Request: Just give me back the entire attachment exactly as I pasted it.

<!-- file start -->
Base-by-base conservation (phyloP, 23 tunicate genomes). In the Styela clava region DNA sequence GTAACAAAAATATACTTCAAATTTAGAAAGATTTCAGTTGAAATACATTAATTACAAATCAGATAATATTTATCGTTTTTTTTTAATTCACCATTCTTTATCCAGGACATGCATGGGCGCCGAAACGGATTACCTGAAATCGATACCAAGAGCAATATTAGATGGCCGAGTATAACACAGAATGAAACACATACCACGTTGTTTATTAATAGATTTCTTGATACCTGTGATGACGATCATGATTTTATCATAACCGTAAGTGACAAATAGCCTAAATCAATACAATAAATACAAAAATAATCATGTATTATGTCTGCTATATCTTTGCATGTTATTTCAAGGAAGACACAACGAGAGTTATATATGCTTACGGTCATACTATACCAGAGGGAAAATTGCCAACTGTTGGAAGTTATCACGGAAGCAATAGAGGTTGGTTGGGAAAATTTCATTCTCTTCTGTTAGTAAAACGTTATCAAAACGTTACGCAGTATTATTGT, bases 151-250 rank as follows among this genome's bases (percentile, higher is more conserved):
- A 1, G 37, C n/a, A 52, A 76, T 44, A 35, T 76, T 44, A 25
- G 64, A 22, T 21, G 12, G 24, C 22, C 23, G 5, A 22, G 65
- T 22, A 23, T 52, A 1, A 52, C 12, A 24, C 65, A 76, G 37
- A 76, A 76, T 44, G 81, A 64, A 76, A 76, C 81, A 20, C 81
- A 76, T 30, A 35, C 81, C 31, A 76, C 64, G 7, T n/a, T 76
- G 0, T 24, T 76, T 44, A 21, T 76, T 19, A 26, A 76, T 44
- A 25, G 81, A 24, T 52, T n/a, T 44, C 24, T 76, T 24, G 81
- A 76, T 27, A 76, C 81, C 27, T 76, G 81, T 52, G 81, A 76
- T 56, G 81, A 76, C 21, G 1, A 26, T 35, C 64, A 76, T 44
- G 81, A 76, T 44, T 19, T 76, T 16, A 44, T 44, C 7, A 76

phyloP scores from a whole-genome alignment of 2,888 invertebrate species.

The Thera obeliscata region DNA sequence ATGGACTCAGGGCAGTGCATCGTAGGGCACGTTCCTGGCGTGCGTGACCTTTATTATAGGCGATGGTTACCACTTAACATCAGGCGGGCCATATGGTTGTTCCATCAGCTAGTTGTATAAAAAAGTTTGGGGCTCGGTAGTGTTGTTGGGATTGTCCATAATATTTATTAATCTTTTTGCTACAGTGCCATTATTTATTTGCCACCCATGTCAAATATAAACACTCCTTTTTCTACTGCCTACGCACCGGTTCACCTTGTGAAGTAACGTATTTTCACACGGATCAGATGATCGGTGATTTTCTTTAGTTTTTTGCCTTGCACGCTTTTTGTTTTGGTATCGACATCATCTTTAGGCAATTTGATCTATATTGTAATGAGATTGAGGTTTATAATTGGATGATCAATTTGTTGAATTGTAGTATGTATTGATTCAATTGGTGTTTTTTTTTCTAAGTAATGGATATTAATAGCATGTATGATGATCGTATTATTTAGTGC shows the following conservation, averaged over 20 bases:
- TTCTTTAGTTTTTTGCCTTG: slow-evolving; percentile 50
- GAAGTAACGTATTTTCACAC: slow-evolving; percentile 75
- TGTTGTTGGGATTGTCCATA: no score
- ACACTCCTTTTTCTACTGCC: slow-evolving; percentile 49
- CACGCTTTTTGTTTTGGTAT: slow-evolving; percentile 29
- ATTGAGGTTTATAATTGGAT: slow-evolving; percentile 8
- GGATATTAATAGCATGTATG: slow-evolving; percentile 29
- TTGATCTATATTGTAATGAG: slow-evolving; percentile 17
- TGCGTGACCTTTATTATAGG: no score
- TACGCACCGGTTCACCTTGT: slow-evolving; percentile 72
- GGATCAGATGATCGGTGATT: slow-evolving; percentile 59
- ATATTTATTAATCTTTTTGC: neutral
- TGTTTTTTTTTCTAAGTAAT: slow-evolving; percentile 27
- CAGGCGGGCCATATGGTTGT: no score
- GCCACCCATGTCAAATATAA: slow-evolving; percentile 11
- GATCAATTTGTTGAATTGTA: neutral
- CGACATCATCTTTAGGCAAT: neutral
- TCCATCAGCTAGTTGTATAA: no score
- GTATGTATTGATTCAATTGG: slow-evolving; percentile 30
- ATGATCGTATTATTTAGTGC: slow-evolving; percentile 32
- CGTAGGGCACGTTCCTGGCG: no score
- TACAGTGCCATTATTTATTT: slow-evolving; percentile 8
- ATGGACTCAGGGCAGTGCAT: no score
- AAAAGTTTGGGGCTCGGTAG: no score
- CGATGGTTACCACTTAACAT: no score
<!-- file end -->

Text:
Base-by-base conservation (phyloP, 23 tunicate genomes). In the Styela clava region DNA sequence GTAACAAAAATATACTTCAAATTTAGAAAGATTTCAGTTGAAATACATTAATTACAAATCAGATAATATTTATCGTTTTTTTTTAATTCACCATTCTTTATCCAGGACATGCATGGGCGCCGAAACGGATTACCTGAAATCGATACCAAGAGCAATATTAGATGGCCGAGTATAACACAGAATGAAACACATACCACGTTGTTTATTAATAGATTTCTTGATACCTGTGATGACGATCATGATTTTATCATAACCGTAAGTGACAAATAGCCTAAATCAATACAATAAATACAAAAATAATCATGTATTATGTCTGCTATATCTTTGCATGTTATTTCAAGGAAGACACAACGAGAGTTATATATGCTTACGGTCATACTATACCAGAGGGAAAATTGCCAACTGTTGGAAGTTATCACGGAAGCAATAGAGGTTGGTTGGGAAAATTTCATTCTCTTCTGTTAGTAAAACGTTATCAAAACGTTACGCAGTATTATTGT, bases 151-250 rank as follows among this genome's bases (percentile, higher is more conserved):
- A 1, G 37, C n/a, A 52, A 76, T 44, A 35, T 76, T 44, A 25
- G 64, A 22, T 21, G 12, G 24, C 22, C 23, G 5, A 22, G 65
- T 22, A 23, T 52, A 1, A 52, C 12, A 24, C 65, A 76, G 37
- A 76, A 76, T 44, G 81, A 64, A 76, A 76, C 81, A 20, C 81
- A 76, T 30, A 35, C 81, C 31, A 76, C 64, G 7, T n/a, T 76
- G 0, T 24, T 76, T 44, A 21, T 76, T 19, A 26, A 76, T 44
- A 25, G 81, A 24, T 52, T n/a, T 44, C 24, T 76, T 24, G 81
- A 76, T 27, A 76, C 81, C 27, T 76, G 81, T 52, G 81, A 76
- T 56, G 81, A 76, C 21, G 1, A 26, T 35, C 64, A 76, T 44
- G 81, A 76, T 44, T 19, T 76, T 16, A 44, T 44, C 7, A 76

phyloP scores from a whole-genome alignment of 2,888 invertebrate species.

The Thera obeliscata region DNA sequence ATGGACTCAGGGCAGTGCATCGTAGGGCACGTTCCTGGCGTGCGTGACCTTTATTATAGGCGATGGTTACCACTTAACATCAGGCGGGCCATATGGTTGTTCCATCAGCTAGTTGTATAAAAAAGTTTGGGGCTCGGTAGTGTTGTTGGGATTGTCCATAATATTTATTAATCTTTTTGCTACAGTGCCATTATTTATTTGCCACCCATGTCAAATATAAACACTCCTTTTTCTACTGCCTACGCACCGGTTCACCTTGTGAAGTAACGTATTTTCACACGGATCAGATGATCGGTGATTTTCTTTAGTTTTTTGCCTTGCACGCTTTTTGTTTTGGTATCGACATCATCTTTAGGCAATTTGATCTATATTGTAATGAGATTGAGGTTTATAATTGGATGATCAATTTGTTGAATTGTAGTATGTATTGATTCAATTGGTGTTTTTTTTTCTAAGTAATGGATATTAATAGCATGTATGATGATCGTATTATTTAGTGC shows the following conservation, averaged over 20 bases:
- TTCTTTAGTTTTTTGCCTTG: slow-evolving; percentile 50
- GAAGTAACGTATTTTCACAC: slow-evolving; percentile 75
- TGTTGTTGGGATTGTCCATA: no score
- ACACTCCTTTTTCTACTGCC: slow-evolving; percentile 49
- CACGCTTTTTGTTTTGGTAT: slow-evolving; percentile 29
- ATTGAGGTTTATAATTGGAT: slow-evolving; percentile 8
- GGATATTAATAGCATGTATG: slow-evolving; percentile 29
- TTGATCTATATTGTAATGAG: slow-evolving; percentile 17
- TGCGTGACCTTTATTATAGG: no score
- TACGCACCGGTTCACCTTGT: slow-evolving; percentile 72
- GGATCAGATGATCGGTGATT: slow-evolving; percentile 59
- ATATTTATTAATCTTTTTGC: neutral
- TGTTTTTTTTTCTAAGTAAT: slow-evolving; percentile 27
- CAGGCGGGCCATATGGTTGT: no score
- GCCACCCATGTCAAATATAA: slow-evolving; percentile 11
- GATCAATTTGTTGAATTGTA: neutral
- CGACATCATCTTTAGGCAAT: neutral
- TCCATCAGCTAGTTGTATAA: no score
- GTATGTATTGATTCAATTGG: slow-evolving; percentile 30
- ATGATCGTATTATTTAGTGC: slow-evolving; percentile 32
- CGTAGGGCACGTTCCTGGCG: no score
- TACAGTGCCATTATTTATTT: slow-evolving; percentile 8
- ATGGACTCAGGGCAGTGCAT: no score
- AAAAGTTTGGGGCTCGGTAG: no score
- CGATGGTTACCACTTAACAT: no score